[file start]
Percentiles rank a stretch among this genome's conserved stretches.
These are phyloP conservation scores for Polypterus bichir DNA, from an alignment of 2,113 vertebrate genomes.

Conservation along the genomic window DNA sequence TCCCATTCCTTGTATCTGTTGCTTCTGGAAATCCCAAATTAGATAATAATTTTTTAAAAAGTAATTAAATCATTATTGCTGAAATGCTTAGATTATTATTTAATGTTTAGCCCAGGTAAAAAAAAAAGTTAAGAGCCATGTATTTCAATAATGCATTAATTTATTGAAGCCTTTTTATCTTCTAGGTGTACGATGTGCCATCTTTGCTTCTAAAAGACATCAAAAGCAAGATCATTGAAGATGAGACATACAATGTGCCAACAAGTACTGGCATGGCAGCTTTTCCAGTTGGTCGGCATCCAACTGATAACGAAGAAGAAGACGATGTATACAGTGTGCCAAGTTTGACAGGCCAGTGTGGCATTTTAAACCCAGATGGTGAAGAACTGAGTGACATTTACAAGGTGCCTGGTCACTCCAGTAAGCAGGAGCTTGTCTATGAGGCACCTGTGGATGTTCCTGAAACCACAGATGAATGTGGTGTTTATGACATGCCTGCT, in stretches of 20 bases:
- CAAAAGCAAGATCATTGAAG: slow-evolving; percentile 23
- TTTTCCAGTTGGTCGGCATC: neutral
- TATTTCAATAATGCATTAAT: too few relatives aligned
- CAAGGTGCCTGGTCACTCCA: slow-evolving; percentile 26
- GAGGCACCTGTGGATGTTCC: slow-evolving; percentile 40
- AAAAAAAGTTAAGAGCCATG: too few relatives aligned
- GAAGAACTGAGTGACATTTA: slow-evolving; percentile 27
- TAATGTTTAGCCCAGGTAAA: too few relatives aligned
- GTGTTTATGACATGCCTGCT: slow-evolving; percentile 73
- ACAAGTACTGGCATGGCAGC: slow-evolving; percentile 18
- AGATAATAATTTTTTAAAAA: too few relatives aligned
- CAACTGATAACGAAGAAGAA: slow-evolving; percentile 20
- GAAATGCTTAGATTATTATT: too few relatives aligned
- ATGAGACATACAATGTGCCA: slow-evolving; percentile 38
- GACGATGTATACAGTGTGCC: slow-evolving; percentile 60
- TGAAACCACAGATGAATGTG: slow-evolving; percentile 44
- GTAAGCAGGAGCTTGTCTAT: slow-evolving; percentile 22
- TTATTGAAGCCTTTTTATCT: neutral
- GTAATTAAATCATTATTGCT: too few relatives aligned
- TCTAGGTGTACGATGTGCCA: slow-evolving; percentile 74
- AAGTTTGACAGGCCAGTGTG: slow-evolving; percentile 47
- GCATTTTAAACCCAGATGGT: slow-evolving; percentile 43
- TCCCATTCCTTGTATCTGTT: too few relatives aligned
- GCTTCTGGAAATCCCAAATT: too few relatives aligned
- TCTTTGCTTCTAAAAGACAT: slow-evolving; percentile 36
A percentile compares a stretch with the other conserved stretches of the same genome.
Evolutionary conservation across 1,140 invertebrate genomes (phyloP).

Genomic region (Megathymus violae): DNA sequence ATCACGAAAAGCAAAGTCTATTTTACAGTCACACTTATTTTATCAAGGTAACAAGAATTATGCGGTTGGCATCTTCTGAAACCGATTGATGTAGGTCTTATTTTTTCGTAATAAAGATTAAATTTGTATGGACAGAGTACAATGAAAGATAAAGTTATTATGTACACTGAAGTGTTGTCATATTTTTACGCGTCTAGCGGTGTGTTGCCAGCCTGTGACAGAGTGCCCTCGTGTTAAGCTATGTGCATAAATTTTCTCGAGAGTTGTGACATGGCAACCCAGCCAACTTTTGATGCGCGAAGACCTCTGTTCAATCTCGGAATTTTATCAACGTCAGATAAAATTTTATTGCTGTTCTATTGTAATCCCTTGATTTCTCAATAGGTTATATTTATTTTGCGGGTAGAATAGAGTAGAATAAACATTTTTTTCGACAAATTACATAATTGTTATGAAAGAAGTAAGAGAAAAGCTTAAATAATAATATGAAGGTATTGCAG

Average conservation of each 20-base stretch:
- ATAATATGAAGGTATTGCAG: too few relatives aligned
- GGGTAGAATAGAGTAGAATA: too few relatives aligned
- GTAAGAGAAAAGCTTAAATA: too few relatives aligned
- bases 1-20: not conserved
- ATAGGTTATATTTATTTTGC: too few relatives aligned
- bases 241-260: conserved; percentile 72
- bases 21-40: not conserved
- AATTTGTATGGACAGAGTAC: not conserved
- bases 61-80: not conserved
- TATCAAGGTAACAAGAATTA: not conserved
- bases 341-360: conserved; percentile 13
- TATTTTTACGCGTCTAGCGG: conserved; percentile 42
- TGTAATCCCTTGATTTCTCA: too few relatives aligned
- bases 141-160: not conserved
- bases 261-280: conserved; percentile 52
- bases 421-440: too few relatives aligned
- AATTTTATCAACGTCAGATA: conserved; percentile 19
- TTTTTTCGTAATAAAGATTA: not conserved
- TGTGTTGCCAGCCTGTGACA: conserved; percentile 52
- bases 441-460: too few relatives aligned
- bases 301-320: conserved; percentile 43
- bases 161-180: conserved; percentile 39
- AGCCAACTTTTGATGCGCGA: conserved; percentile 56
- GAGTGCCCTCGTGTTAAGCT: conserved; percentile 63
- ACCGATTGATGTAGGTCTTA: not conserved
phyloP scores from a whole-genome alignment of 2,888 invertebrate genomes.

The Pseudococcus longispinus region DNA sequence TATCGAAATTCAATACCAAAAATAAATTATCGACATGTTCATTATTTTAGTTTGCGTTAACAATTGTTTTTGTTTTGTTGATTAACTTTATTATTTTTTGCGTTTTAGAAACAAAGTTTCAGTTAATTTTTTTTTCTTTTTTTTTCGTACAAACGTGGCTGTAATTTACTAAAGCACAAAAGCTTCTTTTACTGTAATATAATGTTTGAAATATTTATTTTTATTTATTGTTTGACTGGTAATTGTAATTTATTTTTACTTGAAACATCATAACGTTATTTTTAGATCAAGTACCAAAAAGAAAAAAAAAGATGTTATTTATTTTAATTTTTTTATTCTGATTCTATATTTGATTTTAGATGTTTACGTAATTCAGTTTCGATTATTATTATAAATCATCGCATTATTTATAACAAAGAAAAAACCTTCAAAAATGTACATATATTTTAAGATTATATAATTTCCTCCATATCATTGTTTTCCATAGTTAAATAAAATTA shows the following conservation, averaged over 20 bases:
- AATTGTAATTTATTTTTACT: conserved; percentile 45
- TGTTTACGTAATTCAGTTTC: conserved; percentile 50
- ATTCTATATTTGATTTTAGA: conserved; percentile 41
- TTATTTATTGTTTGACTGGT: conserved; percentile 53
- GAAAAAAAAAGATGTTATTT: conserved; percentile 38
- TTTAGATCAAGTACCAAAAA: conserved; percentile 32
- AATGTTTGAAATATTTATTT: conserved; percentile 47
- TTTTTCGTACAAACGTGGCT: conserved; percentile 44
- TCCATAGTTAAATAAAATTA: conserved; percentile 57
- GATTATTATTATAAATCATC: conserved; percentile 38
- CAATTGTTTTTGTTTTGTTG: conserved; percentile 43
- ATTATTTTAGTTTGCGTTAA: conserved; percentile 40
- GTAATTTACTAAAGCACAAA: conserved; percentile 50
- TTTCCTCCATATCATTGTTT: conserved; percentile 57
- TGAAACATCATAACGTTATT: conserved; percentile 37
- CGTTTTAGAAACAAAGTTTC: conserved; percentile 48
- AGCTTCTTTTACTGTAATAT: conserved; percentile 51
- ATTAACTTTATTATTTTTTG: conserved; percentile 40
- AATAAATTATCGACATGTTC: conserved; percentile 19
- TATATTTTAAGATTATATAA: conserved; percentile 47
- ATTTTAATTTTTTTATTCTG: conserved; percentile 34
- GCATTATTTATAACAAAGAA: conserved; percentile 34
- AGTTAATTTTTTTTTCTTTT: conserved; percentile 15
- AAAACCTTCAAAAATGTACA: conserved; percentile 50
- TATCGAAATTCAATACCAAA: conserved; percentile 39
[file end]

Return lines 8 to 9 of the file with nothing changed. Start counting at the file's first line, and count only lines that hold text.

- GAGGCACCTGTGGATGTTCC: slow-evolving; percentile 40
- AAAAAAAGTTAAGAGCCATG: too few relatives aligned